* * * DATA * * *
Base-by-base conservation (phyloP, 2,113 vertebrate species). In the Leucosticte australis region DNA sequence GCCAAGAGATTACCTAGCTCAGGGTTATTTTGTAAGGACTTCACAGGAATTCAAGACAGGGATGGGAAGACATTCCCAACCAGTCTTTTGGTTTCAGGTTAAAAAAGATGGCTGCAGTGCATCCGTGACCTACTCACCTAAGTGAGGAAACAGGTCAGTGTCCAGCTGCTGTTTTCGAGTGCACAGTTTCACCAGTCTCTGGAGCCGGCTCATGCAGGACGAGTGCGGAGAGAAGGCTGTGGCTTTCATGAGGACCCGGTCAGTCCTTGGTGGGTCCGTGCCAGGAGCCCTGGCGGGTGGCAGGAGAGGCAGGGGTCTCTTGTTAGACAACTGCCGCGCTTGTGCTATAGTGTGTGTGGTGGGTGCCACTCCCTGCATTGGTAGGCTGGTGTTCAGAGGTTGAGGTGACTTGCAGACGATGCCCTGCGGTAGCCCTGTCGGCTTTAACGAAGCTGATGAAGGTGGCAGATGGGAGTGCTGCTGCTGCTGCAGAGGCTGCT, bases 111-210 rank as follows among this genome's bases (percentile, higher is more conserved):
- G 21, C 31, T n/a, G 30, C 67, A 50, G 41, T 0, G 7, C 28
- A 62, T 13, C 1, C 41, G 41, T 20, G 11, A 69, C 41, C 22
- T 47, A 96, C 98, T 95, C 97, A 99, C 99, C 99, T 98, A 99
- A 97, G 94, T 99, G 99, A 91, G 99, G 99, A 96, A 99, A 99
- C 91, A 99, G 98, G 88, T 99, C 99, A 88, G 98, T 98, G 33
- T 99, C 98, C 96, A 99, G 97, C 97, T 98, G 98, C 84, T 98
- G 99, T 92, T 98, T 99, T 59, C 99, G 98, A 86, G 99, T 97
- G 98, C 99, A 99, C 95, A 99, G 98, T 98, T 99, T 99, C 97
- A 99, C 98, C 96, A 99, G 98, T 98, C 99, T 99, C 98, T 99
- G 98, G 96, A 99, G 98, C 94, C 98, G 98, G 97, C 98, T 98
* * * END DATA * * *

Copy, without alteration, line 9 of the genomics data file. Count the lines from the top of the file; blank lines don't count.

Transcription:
- G 98, C 99, A 99, C 95, A 99, G 98, T 98, T 99, T 99, C 97